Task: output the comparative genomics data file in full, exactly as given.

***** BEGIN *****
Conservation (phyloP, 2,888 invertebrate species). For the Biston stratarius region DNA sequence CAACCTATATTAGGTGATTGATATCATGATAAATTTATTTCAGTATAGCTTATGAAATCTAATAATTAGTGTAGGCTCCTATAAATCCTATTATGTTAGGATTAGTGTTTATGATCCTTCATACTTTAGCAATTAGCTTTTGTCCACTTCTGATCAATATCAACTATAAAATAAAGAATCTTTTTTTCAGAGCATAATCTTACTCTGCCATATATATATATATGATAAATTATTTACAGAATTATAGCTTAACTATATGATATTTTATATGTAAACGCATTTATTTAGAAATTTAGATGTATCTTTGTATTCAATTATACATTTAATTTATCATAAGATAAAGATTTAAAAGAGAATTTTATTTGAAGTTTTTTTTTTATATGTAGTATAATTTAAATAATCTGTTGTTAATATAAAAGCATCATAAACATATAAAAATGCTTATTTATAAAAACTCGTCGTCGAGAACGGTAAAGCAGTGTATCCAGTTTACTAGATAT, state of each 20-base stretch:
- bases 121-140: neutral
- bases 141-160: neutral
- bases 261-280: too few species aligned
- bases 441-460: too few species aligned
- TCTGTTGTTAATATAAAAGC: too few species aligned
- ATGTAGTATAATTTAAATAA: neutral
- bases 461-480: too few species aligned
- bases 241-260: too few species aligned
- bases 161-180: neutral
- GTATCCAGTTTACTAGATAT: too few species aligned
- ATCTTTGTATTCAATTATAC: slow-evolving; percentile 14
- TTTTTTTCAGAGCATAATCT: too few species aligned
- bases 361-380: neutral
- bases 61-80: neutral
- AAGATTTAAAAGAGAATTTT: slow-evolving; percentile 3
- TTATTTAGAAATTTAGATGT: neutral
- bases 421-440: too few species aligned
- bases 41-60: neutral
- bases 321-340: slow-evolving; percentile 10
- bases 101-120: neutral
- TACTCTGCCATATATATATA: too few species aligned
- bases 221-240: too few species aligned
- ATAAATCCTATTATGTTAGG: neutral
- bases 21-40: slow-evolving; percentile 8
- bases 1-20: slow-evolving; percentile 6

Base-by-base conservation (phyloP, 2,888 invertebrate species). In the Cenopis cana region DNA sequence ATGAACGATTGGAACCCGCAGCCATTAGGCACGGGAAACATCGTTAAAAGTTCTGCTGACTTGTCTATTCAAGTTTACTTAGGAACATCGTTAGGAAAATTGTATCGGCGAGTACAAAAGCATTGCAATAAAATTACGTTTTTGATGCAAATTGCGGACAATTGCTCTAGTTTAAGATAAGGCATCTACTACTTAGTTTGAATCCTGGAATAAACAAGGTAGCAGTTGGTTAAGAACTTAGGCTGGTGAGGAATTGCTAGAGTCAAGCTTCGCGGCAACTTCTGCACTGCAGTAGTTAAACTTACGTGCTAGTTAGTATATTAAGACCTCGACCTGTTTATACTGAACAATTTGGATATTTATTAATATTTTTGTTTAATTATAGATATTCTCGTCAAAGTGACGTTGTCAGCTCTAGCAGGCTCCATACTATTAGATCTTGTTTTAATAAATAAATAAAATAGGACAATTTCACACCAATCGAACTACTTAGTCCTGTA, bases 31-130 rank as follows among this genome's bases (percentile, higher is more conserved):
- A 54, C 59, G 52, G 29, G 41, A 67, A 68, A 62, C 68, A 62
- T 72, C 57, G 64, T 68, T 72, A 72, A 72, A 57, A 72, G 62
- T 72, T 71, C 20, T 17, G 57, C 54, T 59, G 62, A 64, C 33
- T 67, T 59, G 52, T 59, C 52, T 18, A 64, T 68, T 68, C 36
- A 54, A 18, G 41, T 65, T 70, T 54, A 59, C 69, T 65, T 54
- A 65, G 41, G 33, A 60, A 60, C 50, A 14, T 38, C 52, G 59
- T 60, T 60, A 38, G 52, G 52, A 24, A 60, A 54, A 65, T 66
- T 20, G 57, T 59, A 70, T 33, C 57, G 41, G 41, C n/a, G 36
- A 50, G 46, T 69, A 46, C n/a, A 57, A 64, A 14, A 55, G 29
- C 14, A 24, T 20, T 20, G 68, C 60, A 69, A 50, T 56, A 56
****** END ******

Conservation (phyloP, 2,888 invertebrate species). For the Biston stratarius region DNA sequence CAACCTATATTAGGTGATTGATATCATGATAAATTTATTTCAGTATAGCTTATGAAATCTAATAATTAGTGTAGGCTCCTATAAATCCTATTATGTTAGGATTAGTGTTTATGATCCTTCATACTTTAGCAATTAGCTTTTGTCCACTTCTGATCAATATCAACTATAAAATAAAGAATCTTTTTTTCAGAGCATAATCTTACTCTGCCATATATATATATATGATAAATTATTTACAGAATTATAGCTTAACTATATGATATTTTATATGTAAACGCATTTATTTAGAAATTTAGATGTATCTTTGTATTCAATTATACATTTAATTTATCATAAGATAAAGATTTAAAAGAGAATTTTATTTGAAGTTTTTTTTTTATATGTAGTATAATTTAAATAATCTGTTGTTAATATAAAAGCATCATAAACATATAAAAATGCTTATTTATAAAAACTCGTCGTCGAGAACGGTAAAGCAGTGTATCCAGTTTACTAGATAT, state of each 20-base stretch:
- bases 121-140: neutral
- bases 141-160: neutral
- bases 261-280: too few species aligned
- bases 441-460: too few species aligned
- TCTGTTGTTAATATAAAAGC: too few species aligned
- ATGTAGTATAATTTAAATAA: neutral
- bases 461-480: too few species aligned
- bases 241-260: too few species aligned
- bases 161-180: neutral
- GTATCCAGTTTACTAGATAT: too few species aligned
- ATCTTTGTATTCAATTATAC: slow-evolving; percentile 14
- TTTTTTTCAGAGCATAATCT: too few species aligned
- bases 361-380: neutral
- bases 61-80: neutral
- AAGATTTAAAAGAGAATTTT: slow-evolving; percentile 3
- TTATTTAGAAATTTAGATGT: neutral
- bases 421-440: too few species aligned
- bases 41-60: neutral
- bases 321-340: slow-evolving; percentile 10
- bases 101-120: neutral
- TACTCTGCCATATATATATA: too few species aligned
- bases 221-240: too few species aligned
- ATAAATCCTATTATGTTAGG: neutral
- bases 21-40: slow-evolving; percentile 8
- bases 1-20: slow-evolving; percentile 6

Base-by-base conservation (phyloP, 2,888 invertebrate species). In the Cenopis cana region DNA sequence ATGAACGATTGGAACCCGCAGCCATTAGGCACGGGAAACATCGTTAAAAGTTCTGCTGACTTGTCTATTCAAGTTTACTTAGGAACATCGTTAGGAAAATTGTATCGGCGAGTACAAAAGCATTGCAATAAAATTACGTTTTTGATGCAAATTGCGGACAATTGCTCTAGTTTAAGATAAGGCATCTACTACTTAGTTTGAATCCTGGAATAAACAAGGTAGCAGTTGGTTAAGAACTTAGGCTGGTGAGGAATTGCTAGAGTCAAGCTTCGCGGCAACTTCTGCACTGCAGTAGTTAAACTTACGTGCTAGTTAGTATATTAAGACCTCGACCTGTTTATACTGAACAATTTGGATATTTATTAATATTTTTGTTTAATTATAGATATTCTCGTCAAAGTGACGTTGTCAGCTCTAGCAGGCTCCATACTATTAGATCTTGTTTTAATAAATAAATAAAATAGGACAATTTCACACCAATCGAACTACTTAGTCCTGTA, bases 31-130 rank as follows among this genome's bases (percentile, higher is more conserved):
- A 54, C 59, G 52, G 29, G 41, A 67, A 68, A 62, C 68, A 62
- T 72, C 57, G 64, T 68, T 72, A 72, A 72, A 57, A 72, G 62
- T 72, T 71, C 20, T 17, G 57, C 54, T 59, G 62, A 64, C 33
- T 67, T 59, G 52, T 59, C 52, T 18, A 64, T 68, T 68, C 36
- A 54, A 18, G 41, T 65, T 70, T 54, A 59, C 69, T 65, T 54
- A 65, G 41, G 33, A 60, A 60, C 50, A 14, T 38, C 52, G 59
- T 60, T 60, A 38, G 52, G 52, A 24, A 60, A 54, A 65, T 66
- T 20, G 57, T 59, A 70, T 33, C 57, G 41, G 41, C n/a, G 36
- A 50, G 46, T 69, A 46, C n/a, A 57, A 64, A 14, A 55, G 29
- C 14, A 24, T 20, T 20, G 68, C 60, A 69, A 50, T 56, A 56